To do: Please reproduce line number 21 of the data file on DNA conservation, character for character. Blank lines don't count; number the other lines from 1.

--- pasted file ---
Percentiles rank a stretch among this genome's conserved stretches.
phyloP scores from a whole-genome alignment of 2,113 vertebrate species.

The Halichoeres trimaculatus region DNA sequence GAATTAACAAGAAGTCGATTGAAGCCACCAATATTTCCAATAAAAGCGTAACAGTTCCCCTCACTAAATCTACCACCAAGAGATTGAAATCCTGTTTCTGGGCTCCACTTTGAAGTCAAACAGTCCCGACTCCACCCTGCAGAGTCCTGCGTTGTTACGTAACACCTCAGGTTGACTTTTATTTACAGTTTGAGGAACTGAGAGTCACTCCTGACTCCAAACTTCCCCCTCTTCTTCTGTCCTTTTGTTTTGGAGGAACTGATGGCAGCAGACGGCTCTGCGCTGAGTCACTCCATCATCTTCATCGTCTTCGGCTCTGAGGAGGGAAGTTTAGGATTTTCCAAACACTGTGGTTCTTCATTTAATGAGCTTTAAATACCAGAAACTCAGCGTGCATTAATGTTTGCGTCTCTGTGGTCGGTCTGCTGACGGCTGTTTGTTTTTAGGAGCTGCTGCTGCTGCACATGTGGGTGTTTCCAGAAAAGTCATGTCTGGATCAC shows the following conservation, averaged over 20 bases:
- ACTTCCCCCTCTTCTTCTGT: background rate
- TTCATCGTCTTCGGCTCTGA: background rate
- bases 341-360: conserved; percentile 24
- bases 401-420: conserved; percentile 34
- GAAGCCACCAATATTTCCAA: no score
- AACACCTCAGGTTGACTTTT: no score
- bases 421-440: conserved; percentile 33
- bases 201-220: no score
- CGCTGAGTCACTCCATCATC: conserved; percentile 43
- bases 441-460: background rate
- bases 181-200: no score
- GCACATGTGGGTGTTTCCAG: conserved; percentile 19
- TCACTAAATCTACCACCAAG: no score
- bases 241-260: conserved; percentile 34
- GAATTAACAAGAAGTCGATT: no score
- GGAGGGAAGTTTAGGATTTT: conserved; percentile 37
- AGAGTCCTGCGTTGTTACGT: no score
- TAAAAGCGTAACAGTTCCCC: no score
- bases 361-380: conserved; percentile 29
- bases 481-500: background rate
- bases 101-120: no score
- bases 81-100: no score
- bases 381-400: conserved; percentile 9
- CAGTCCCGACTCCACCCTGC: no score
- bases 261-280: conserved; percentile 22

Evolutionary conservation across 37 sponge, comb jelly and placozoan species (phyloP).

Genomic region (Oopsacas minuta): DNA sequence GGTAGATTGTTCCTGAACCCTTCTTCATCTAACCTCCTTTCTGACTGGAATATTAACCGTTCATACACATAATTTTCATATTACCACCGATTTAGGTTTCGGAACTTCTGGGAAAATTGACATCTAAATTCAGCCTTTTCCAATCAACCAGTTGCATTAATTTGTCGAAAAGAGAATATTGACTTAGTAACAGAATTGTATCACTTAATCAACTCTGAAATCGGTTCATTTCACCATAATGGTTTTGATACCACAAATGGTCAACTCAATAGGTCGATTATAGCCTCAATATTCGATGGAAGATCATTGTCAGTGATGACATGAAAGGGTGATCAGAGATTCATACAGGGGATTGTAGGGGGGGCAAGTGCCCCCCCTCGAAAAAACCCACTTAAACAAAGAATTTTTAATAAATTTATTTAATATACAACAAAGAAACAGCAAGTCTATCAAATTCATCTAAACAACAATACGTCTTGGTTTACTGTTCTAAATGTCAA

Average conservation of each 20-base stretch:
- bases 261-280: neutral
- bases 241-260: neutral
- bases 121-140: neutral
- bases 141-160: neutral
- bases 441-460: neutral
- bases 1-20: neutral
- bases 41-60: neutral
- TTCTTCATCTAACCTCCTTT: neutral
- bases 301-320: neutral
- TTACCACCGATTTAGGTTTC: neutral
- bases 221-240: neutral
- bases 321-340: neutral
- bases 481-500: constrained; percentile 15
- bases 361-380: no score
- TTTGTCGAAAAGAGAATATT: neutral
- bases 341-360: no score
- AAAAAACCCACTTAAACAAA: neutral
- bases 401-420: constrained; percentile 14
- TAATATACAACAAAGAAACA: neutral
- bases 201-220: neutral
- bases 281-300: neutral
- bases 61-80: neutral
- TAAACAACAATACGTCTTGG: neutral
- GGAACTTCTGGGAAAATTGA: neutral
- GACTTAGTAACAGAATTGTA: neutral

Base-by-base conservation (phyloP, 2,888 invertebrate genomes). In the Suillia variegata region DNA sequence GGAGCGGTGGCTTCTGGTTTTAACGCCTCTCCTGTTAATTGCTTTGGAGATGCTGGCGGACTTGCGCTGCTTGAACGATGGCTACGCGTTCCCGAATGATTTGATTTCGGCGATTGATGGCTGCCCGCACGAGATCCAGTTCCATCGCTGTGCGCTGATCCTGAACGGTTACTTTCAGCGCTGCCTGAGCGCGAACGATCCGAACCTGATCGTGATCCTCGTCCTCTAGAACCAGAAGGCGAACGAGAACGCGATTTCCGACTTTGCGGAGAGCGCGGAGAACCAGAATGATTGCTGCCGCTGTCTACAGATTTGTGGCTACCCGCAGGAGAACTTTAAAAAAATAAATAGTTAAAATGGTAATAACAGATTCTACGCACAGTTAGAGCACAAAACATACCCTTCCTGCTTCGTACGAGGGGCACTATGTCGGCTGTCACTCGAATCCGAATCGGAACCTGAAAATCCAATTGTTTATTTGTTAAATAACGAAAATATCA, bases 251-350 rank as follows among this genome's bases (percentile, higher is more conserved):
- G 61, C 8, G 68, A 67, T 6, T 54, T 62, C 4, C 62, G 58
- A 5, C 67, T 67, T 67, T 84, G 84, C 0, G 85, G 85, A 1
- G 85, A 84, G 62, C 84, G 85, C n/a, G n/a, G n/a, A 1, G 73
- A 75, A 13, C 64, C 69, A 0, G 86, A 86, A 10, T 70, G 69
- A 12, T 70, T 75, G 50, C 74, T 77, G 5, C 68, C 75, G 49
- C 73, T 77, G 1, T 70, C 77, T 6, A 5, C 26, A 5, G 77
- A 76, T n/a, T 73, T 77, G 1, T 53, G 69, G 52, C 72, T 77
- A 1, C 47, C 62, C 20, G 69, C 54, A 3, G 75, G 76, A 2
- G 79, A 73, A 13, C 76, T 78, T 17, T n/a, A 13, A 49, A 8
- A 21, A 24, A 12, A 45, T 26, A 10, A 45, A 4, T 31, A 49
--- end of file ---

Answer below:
- TAAAAGCGTAACAGTTCCCC: no score